Goldman Sachs has forecast growth in the U.S. core personal consumption expenditures (PCE) index to nearly halve by the end of 2022, as the U.S. bank expects a surge in commodity prices and supply-chain constraints to ease after causing near-term price spikes.
Economists at Goldman Sachs expect the core PCE index—the Federal Reserve’s preferred inflation measure—to fall to 2.3 percent by end of next year from 4.4 percent at the close of 2021, as demand for goods should moderate with the peak stay-at-home and stimulus effects fading.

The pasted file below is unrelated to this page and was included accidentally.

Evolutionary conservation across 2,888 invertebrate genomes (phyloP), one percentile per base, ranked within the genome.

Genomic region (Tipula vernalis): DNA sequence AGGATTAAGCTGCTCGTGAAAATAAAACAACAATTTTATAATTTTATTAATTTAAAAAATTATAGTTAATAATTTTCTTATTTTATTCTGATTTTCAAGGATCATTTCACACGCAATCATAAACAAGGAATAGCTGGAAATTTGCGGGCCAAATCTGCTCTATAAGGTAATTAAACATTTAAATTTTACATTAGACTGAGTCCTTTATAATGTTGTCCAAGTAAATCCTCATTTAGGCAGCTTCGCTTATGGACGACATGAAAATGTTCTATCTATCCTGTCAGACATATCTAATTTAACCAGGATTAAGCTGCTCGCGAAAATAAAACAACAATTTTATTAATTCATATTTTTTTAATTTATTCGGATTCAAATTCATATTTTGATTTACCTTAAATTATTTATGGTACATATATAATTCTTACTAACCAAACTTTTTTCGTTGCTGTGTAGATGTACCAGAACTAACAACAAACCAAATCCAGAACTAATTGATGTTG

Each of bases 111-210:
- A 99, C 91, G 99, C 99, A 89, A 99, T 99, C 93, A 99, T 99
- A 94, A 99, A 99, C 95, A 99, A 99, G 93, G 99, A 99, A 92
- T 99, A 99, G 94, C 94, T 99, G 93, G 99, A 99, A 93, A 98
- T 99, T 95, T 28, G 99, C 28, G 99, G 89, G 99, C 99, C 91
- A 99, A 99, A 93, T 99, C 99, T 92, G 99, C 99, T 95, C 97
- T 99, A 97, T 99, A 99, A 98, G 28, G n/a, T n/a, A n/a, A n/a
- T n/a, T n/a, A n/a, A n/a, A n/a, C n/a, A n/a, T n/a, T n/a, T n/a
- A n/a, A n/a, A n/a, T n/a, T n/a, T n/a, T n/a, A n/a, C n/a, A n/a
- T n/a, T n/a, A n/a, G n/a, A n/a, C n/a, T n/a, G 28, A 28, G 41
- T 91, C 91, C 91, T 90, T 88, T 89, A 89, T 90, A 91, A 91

While current inflation overshoot has been “startling”, they attribute it entirely to a surge in durable goods prices, driven by severe and persistent supply and demand imbalances.
“The current inflation surge will get worse this winter before it gets better,” Goldman’s chief economist Jan Hatzius said in a note.
“We do expect persistent inflationary pressure from faster growth of wages and rents, but only enough to keep inflation moderately above 2 percent, in line with the Fed’s goal under its new framework.”
The PCE index, excluding the volatile food and energy component, climbed 0.2 percent in September, following a 0.3 percent rise in August. In the 12 months through September, the so-called core PCE price index increased 3.6 percent for a fourth straight month.